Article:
What Bill Maher got Wrong about “Equality of Outcomes” for Musicians
I’m a fan of Bill Maher and regularly listen to the podcast of his HBO show “Real Time with Bill Maher” on my Saturday morning runs. I appreciate how he brings on political rivals, discusses uncomfortable topics, and calls out over-reaction to political correctness. However, I sometimes cringe when I hear him reduce complex ideas based on his narrow understanding of a broad topic.
A good example of this happened on this week’s show (Sunday, March 19, 2021) during his New Rules segment. He talked about the concept of “Equality of Outcomes” in which everyone is given equal treatment independent of merit. He connected it to the idea that people who believe in the equality of outcomes should not watch the Grammys since it rewards some artists and not others.
Mr. Maher laments that “Trophy Syndrome”, where everyone gets a trophy no matter how good or bad they perform, has resulted in generations of people who have an over-inflated sense of their own abilities and talents. And now when an individual is not as successful or famous as others, they think this is simply not fair.
He may have a point but then he turns from a recent article in Rolling Stones entitled “Adding Up Music’s 1 Percent: Data Shows 90 Percent of Streams Go to the Top 1 Percent of Artists” by Emily Blake from September 2020. He jokes “And yet Rolling Stone complains ‘today’s streaming landscape looks a lot like the music industry use to; a small class of artists see not just the majority of activity but damn near all of it.’ … These [artists] are called The Good Ones.”
The problem here is that there are many talented musicians that live and perform all around us. Yes, there is a lot of crap too but in my research on local music discovery, I have listened to amazing artists from many different cities and towns that practice their craft and put on amazing live shows. Not all of them play music that I personally like, but they often have dedicated groups of fans who develop deep connections to their artistic work.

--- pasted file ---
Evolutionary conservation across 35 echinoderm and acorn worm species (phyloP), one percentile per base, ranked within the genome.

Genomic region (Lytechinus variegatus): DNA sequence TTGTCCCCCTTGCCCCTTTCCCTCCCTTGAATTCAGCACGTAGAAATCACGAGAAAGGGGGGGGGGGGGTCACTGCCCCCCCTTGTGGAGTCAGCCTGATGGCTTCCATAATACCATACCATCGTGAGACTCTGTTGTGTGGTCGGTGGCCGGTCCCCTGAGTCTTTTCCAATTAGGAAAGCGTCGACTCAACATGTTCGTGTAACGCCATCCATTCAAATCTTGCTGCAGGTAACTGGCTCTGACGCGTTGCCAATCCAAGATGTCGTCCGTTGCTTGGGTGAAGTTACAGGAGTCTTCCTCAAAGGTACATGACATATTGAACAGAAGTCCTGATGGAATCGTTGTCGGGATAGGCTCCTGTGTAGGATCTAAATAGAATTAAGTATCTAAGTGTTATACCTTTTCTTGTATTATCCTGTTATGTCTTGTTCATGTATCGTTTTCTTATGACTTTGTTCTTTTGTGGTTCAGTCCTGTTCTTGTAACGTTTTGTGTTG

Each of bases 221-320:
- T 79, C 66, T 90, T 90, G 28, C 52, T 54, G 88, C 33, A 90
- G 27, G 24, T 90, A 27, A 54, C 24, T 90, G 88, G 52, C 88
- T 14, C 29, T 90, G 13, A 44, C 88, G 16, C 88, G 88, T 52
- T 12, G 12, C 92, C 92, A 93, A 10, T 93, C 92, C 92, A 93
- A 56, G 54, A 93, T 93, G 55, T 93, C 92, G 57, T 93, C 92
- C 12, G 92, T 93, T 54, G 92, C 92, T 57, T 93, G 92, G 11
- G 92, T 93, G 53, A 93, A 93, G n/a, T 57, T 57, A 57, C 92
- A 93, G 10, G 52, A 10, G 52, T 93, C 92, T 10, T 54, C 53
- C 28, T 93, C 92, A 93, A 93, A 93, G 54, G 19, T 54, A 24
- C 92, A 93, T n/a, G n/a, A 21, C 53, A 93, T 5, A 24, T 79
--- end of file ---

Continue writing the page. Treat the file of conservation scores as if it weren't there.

Mr. Maher goes on to quote the article again “streaming hasn’t just upheld the gap between music’s haves and have-nots; it’s widened it.” He says this proves his point that since there are no more gatekeepers (i.e., record labels, radio DJs) it all comes down to talent. He says, “some musicians are have-nots because they have a voice but we [music consumers] have ears.”
This is a funny quip but what Mr. Maher is missing is that steaming services like Spotify, YouTube Music, and Apple Music are, in fact, still gatekeepers. He is overestimating the value of access and underestimating the value of initial exposure. Artists rise and fall based on whether or not they get placed on important curated playlists like Rap Caviar or algorithmically-generated personalized playlists. This is not unlike how businesses succeed or fail based on their page rank on the Google search engine.
Furthermore, unlike AM/FM radio play, these streaming music services are not prevented by law from taking money (i.e, payola) from well-funded record labels or 3rd party companies (like SubmitHub) to feature specific songs by specific artists. And what we know from the “mere exposure effect” is that people tend to prefer music that is familiar. This creates a recipe for a rich-get-richer marketplace that limits consumer awareness and prevents a larger group of artists from being able to support themselves without a day job on the side.
But we can do better. We can develop music recommendation systems like Localify.org which have been explicitly designed to lift up local music communities. Or we can put pressure on commercial streaming services to do a better job of recommending music by female artists (see Liz Pelly’s article “Discovery Weakly: Sexism on Spotify”.) We can demand interactive features that give us more fine-grained control over what is recommended based on personal values and priorities.
Mr. Maher is correct that talent is a pre-requisite for being successful as a musician. However, we can make music discovery more equitable and more humane if we better understand how coercive business models manipulate recommendation technologies to affect our (unconscious) biases and preferences as music consumers.
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